Fair Market Value Evaluation
 In Smeenk v. Dexleigh Corp., 1990 CanLII 6935 (ON SC), at para. 36, Henry J. adopted the following apt description of valuation proceedings:
Further in Cyprus Anvil Mining Corp. v. Dickson (1986), 1986 CanLII 811 (BC CA), 8 B.C.L.R. (2d) 145, 33 D.L.R. (4th) 641 (C.A.), Lambert J.A. referred to a number of U.S. authorities and observed at p. 158 B.C.L.R.:
It is not necessary for me to analyze those cases or to quote from them. The point that they emphasize is that the problem of finding fair value of stock is a special problem in every particular instance. It defies being reduced to a set of rules for selecting a method of valuation, or to a formula or equation which will produce an answer with the illusion of mathematical certainty. Each case must be examined on its own facts, and each presents its own difficulties. Factors which may be critically important in one case may be meaningless in another. Calculations which may be accurate guides for one stock may be entirely flawed when applied to another stock.
The one true rule is to consider all the evidence that might be helpful, and to consider the particular factors in the particular case, and to exercise the best judgment that can be brought to bear on all the evidence and all the factors. I emphasize: it is a question of judgment. No apology need be offered for that. Parliament has decreed that fair value be determined by the courts and not by a formula that can be stated in the legislation. [Emphasis added.]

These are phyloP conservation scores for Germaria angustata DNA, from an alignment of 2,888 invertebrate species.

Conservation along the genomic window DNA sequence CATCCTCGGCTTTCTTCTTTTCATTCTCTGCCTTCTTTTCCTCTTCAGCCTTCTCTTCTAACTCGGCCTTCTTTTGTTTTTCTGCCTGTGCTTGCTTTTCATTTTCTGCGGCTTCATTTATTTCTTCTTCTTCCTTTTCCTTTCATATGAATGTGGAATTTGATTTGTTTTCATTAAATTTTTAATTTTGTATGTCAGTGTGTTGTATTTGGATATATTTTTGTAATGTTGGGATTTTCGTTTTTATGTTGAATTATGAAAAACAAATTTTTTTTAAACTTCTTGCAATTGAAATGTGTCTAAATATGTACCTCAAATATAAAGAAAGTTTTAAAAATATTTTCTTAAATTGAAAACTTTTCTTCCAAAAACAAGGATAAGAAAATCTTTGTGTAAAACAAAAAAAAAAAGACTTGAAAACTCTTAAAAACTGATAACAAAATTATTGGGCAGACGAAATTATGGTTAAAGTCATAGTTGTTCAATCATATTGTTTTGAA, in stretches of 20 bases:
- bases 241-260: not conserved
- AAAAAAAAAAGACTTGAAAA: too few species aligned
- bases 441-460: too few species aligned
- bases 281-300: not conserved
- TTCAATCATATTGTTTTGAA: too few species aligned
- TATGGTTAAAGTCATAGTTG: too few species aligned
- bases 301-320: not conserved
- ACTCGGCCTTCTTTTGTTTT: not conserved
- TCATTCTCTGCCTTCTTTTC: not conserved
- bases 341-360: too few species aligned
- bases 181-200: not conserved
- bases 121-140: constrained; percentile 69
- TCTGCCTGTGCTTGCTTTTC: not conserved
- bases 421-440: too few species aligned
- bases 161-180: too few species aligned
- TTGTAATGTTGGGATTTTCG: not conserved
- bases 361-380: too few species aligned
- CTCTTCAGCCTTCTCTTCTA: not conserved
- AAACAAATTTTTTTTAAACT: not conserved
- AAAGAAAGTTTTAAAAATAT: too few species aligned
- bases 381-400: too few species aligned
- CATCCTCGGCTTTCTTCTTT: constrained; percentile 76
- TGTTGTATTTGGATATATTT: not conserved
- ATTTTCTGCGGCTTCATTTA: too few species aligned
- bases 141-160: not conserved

In upholding Henry J. the Court of Appeal added at 1993 CanLII 8594 (ON CA):
The issue of who has the onus of proof in cases such as this was raised by the appellants. It is merely another aspect of the issues of availability of information and appointment of an appraiser. There is no doubt that the statute places the onus on the court to place a "fair value" on the shares. It has been held, and in our view correctly, that there is no ultimate onus on either party to prove or disprove that any particular value is the "fair value" for the shares. Rather, each party bears the onus of adducing evidence to substantiate its position. The court may, as in other types of cases, accept all or part of the evidence -- expert or otherwise -- tendered by any party, but must finally decide, on an assessment of all the evidence, what it considers to be a "fair value". The ultimate onus is on the court, rather than on either of the parties: see Cyprus Anvil Mining Corp. v. Dickson (1982), 1982 CanLII 741 (BC SC), 40 B.C.L.R. 180, 20 B.L.R. 21 (S.C.); Robertson v. Canadian Canners Ltd. (1978), 4 B.L.R. 290 (Ont. H.C.J.); Manning v. Harris Steel Group Inc. (1986), 1986 CanLII 754 (BC SC), 7 B.C.L.R. (2d) 69,  1 W.W.R. 86 (S.C.). [Emphasis added.]